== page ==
3. The primary debates are starting to look like a waste of time. The campaigns are made for tv and sound bites. There has to be a better way that engages voters and still limits the party bosses’ control.

  4. IMHO there is way too much money and waaaaaay too much time dedicated to the primaries. One thing we can be sure of is that, regardless of who wins November 3rd, we will have some notion of who will be running in 2024 by November 4th. I like Great Britain’s model of a 5 week election cycle, without televised advertising.

    As for information, here in sunny southwest Florida, we all receive a sample ballot in the mail a couple of weeks before the election. It’s a good idea (which is a rare thing in sunny southwest Florida).

  5. The Republican Party has the upper hand, especially in the upcoming Presidential election. The environment has much more of a WAR-LIKE atmosphere than an election in a democracy. It’s a winner take all for the Republicans and their candidate, Donald Trump, just as would be expected from any Fascist dictator. Presently, the Democratic Party has no answer for the ATTACK and, seemingly, will have no answer in November’s Presidential election, unless some miracle happens.

  6. Granted you specified this for certain position, but it seems counter-intuitive to hold this position as well as that the electoral college should be abolished in favor of the popular vote. I’m not sure that it is apples to oranges given what I am sure is also the general populations ignorance to issues at the forefront of a Presidential election (particularly when those up for election are not morally uncouth).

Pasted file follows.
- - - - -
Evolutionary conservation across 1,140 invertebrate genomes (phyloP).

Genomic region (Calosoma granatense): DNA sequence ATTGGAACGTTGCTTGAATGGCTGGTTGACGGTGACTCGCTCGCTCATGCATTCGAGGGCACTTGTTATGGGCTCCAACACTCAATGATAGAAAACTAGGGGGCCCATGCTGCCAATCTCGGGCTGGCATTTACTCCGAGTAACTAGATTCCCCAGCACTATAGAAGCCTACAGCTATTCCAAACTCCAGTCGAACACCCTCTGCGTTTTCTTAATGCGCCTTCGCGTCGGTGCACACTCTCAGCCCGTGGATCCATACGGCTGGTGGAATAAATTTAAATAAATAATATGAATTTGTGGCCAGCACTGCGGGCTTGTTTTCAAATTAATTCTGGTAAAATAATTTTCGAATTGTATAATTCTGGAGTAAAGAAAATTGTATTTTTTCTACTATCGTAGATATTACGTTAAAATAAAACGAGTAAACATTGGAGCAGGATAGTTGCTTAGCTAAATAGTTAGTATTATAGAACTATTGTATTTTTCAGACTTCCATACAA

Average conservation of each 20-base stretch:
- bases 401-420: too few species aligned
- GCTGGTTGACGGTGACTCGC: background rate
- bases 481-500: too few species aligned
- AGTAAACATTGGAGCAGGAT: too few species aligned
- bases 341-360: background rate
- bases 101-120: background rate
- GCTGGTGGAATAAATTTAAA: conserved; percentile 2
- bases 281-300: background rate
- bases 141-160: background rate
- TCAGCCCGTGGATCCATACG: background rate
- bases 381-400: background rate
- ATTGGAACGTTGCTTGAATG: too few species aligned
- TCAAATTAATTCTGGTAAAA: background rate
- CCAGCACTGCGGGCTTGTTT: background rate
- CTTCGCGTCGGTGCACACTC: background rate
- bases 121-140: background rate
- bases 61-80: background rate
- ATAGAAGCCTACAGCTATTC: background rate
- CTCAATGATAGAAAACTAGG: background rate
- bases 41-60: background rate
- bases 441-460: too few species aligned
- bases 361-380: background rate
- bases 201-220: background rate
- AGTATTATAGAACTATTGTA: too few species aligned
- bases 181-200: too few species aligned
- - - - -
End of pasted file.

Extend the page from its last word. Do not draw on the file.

7. Thank you, Anne Bryant!

    I refer to the Democracy Index, which ranks the USA 25th, or a “flawed democracy.”

    https://en.wikipedia.org/wiki/Democracy_Index

    As Anne points out, roughly 22-24 states are controlled by Koch’s hundreds of millions in political spending. And like the Koch’s, Mike Bloomberg is trying to buy a presidency and his spending is applauded by every major newspaper and television media company in America. Don’t you think the MSM has lobbyists preventing public campaign finance bills or restricting campaign donation dollar limits?

    What about a five-party system to spread out candidates and make it difficult for the Oligarchs to own the entire process?

    Our two-party system has already been acquired from the top-down. Does the Indiana Democratic Party even try? They get zero support from the national party.

    It’s challenging to get people involved in our rigged political system. They don’t see the point, and so our voter participation numbers are pathetic. The DNC proved their point in 2016’s primary. Don’t forget; it was the strategy of Hillary’s campaign to prop up the buffoon (DJT) with the DNC’s media connections while they screwed over Bernie Sanders. Her emails with John Podesta are on Wikileaks. 😉

    The most intelligent man in the world told us the political and media systems were rigged in the 40s. Has anybody seen any signs by either party in fixing our rigged socio-political-economic systems in the last 60 years?

    If anything, it’s only gotten worse.

  8. Lazy,

    The general population is used to having someone else do their thinking for them, and when a void occurs, that vacuum sucks in every sort of verminous carrion that can be produced by man.

    It’s a reflection on the warp speed evolution of social media, and the infatuation with reality TV and the worship of so-called celebrities including those who are famous because they are famous, LOL!

    Garbage in! Garbage out! Lazy; Disinclination or aversion to effort or work; idleness; indolence; slothfulness; sluggishness. The Hebrew verb ʽa·tsalʹ means “be sluggish.” The adjective related to this verb is translated “lazy one.” The Greek word o·kne·rosʹ means “sluggish, slothful.” Another term, no·throsʹ, means “sluggish, dull.”